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Grass No. 5 - Laxness, Towns & Cities, Weeding

Halldor Laxness chimes in on Rural & City Life
Grass No. 5 - Laxness, Towns & Cities, Weeding
By Hudson Gardner • Issue #5 • View online
Halldor Laxness chimes in on Rural & City Life

Eagle Cap Wilderness
Eagle Cap Wilderness
In the morning I found myself at Beth’s farm, weeding cilantro. As the morning wore on the day grew hotter, and after awhile I heard people come in the lower gate. It was Christina and Cole who are building out a caboose to live in in Lostine. The day passed as we worked the field together, three osprey wheeling overhead.
I felt we were self-standing folk from Laxness’ Independent People, hewing away at the earth interminably until the sun’s heat reflected off the ground and into my face, and I drank two bottles of water in an hour. We talked about place, and what it means to care about where you live. When I chanced to look up, wiping and flinging sweat from my brow in one motion, I saw that the grass is now far from green on the hillsides, but golden and bright. But the blue mountains still rise and the snow comes off them and flows as water through the rivers.
I’m still getting used to living here. In most directions from town you won’t see anyone. And really, people don’t notice the way you look here. There isn’t a noticeable culture of comparison. Years and years ago my friend Israel once remarked, on coming to this county, that you’re anonymous here. You lose your personal solar system, and suddenly you’re no one.
Being out here, I’ve discovered that cities have a certain social gravity to them: they pull people to them. In cities you can be known, feel important and high up. And there are many cross currents colliding, things happening, and motivated people working hard to become something, start things, make things, change things. There are feelings found in a city, and feelings found outside of a city. I love them both, and I feel divided finding a balance between the two. I have spoken with many people my age who want to live in a place like this, but also want to be near a city. But here, where it’s truly rural, the nearest city is four hours away. Whenever I drive into cities, the pace of everything increases, even an hour outside you can see people drive faster. So it’s hard to live near a city and not be part of it in a way.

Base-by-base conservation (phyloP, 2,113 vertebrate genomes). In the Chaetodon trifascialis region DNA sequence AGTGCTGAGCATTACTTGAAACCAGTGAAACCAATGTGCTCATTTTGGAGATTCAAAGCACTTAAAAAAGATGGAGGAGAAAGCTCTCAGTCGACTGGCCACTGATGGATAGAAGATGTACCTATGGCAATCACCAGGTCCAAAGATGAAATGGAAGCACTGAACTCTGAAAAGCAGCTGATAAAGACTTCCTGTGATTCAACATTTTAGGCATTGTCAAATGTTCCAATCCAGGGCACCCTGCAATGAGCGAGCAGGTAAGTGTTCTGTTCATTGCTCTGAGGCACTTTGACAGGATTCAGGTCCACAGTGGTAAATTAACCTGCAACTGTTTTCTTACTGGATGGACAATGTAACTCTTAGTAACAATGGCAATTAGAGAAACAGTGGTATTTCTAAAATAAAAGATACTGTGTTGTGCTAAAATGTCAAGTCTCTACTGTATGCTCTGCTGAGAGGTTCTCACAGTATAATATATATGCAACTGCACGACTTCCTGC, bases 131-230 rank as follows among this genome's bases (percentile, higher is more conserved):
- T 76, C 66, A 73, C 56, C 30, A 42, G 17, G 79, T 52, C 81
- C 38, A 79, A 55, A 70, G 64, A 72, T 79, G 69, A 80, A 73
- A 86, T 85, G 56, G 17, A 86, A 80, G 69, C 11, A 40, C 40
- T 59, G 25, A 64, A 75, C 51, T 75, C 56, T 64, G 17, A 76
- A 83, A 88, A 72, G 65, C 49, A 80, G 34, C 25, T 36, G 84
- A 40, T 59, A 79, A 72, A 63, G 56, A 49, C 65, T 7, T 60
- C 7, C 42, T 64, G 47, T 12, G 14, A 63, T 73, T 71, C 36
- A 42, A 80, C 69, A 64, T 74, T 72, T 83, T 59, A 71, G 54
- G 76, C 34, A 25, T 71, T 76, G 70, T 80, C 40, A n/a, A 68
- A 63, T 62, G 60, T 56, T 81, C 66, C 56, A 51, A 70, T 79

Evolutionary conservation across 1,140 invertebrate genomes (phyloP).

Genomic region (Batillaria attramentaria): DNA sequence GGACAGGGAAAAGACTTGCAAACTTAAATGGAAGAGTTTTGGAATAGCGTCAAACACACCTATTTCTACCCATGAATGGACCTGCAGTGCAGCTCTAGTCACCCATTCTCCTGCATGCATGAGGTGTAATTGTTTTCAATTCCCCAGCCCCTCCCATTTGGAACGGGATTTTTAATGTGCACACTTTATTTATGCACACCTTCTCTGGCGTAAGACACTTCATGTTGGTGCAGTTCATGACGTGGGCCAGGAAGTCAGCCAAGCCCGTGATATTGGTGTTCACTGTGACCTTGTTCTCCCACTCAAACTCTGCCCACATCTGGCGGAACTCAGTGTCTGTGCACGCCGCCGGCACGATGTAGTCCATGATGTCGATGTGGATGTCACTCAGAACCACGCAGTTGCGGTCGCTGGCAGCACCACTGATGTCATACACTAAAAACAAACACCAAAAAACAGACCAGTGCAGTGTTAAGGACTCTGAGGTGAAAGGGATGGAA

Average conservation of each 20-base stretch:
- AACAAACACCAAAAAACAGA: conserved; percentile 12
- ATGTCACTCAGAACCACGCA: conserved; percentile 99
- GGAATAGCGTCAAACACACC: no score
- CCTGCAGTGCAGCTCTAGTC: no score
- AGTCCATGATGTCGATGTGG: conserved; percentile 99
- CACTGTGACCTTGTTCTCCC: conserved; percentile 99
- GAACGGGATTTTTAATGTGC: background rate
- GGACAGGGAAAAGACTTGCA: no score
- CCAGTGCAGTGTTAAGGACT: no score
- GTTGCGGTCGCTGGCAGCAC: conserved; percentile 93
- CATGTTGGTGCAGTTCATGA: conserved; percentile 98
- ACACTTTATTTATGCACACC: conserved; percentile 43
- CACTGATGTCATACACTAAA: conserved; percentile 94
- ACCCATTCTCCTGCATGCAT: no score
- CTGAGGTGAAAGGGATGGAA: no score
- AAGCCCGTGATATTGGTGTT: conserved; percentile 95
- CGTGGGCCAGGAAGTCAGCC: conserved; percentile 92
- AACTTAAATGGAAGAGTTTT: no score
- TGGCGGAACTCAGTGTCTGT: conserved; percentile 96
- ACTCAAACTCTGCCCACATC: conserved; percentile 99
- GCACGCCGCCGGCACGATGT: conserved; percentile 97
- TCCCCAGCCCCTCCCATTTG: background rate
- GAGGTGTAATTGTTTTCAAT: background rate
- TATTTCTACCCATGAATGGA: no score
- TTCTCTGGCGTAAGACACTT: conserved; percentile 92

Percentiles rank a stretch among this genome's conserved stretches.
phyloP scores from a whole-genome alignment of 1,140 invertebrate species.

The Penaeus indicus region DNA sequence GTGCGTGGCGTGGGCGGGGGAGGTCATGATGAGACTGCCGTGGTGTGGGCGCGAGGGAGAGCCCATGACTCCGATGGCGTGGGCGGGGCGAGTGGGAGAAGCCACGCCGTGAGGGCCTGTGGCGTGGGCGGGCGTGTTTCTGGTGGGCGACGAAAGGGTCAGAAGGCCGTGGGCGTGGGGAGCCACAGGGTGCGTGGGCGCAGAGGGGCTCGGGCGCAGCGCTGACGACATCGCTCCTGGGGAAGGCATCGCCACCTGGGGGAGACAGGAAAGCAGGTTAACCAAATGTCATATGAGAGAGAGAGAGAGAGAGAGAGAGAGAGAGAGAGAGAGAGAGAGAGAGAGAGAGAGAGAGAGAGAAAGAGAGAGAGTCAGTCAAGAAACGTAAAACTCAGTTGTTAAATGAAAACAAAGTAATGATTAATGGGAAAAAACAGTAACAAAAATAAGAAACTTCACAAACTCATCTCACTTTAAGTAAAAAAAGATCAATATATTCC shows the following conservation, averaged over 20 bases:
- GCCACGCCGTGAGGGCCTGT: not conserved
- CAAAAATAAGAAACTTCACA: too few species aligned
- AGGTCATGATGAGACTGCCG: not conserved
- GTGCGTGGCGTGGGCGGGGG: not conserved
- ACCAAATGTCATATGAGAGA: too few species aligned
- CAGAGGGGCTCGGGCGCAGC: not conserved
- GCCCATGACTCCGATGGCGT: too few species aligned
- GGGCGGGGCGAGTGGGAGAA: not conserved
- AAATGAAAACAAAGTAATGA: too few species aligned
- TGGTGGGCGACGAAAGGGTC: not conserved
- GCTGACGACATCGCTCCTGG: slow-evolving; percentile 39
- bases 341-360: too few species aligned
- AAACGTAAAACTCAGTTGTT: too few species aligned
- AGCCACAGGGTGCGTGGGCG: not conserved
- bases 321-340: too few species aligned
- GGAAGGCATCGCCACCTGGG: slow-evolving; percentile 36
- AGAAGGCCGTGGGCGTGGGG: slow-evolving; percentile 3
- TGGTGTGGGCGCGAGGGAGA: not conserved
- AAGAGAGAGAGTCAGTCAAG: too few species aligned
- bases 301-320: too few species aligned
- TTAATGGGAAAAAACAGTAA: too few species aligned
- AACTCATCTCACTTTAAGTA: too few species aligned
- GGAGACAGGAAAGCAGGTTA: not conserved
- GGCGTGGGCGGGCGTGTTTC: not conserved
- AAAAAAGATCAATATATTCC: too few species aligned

I think now about times in the past, but maybe not so far off, and happening now in other places I don’t know about—when people lived simply in small places, and there was less thought of other places. And I wonder if they were happy or miserable back then, not knowing there could be more. But sometimes they would hear word of towns with beautiful streets and buildings, large markets—And the humble rural folk would look off into the distance in the direction of such a place and think “ah, if only I could go to the towns… but my work and home is here.” And maybe the city people also wanted the open air of the country. Maybe it was not so different from today. But today cities are bigger, and most of us can move around easily. And we do.
“Townsfolk”, said the poetess, “have no conception of the peace that Mother Nature bestows, and as long as that peace is unfound the spirit must seek to quench its thirst with ephemeral novelties. And what is more natural than that the townsman’s feverish search for pleasure should mould people of an unstable, hare-brained character, who think only of their personal appearance and their clothes and find momentary comfort in foolish fashions and other such worthless innovations?”
- Independent People
Gary Snyder wrote once that to care about a place you have to stay there. It takes time to get to know a place, and knowing it fosters care of it. But many people grow up and move someplace else. It’s the exception to be content, because there is a whole world to see, and who wants to limit their experience? Travel is important because we live in a globally connected world. But I think it’s important to be from someplace too, to have a home.
I’m sure I’ll discover more about home and discontentment as I read from Laxness’ novel about farmers who raise sheep in Iceland. So far the sheep have gone out to pasture, and Bjartur’s been wed and has begun his homestead in a cursed valley that a river flows through. The folk there look into the distance and wonder about things that are not where they are, they speak poetry and conjecture about this and that. But everything not at hand really is far away, too far even to think of anything but where they already are—
“The countryman, on the other hand walks out to the verdant meadows, into an atmosphere clear and pure, and as he breathes it into his lungs some unknown power streams through his limbs, invigorating body and soul. The peace that reigns in nature fills his mind with calm and cheer, the bright green grass under his feet awakens a sense of beauty, almost of reverence. In the fragrance that is born so sweetly to his nostrils, in the quietude that broods so blissfully around him, there is comfort and rest. The hillsides, the dingles, the waterfalls are all friends of his childhood and not to be forgotten. They are a grand and inspiring sight, some of our mountains. Few things can have had such a deep and lasting on your hearts as their pure, dignified contours. They give us shelter in the valleys, and bid us give shelter, too, to those who have neither our size or our strength. Where,” asked the poetess, “is there bliss so bountiful as in these tranquil, flowery mountain glades, where the flowers, those angel eyes, if I may so express myself, point to heaven and bid us kneel in reverence to the almighty, to beauty, wisdom, and love.”
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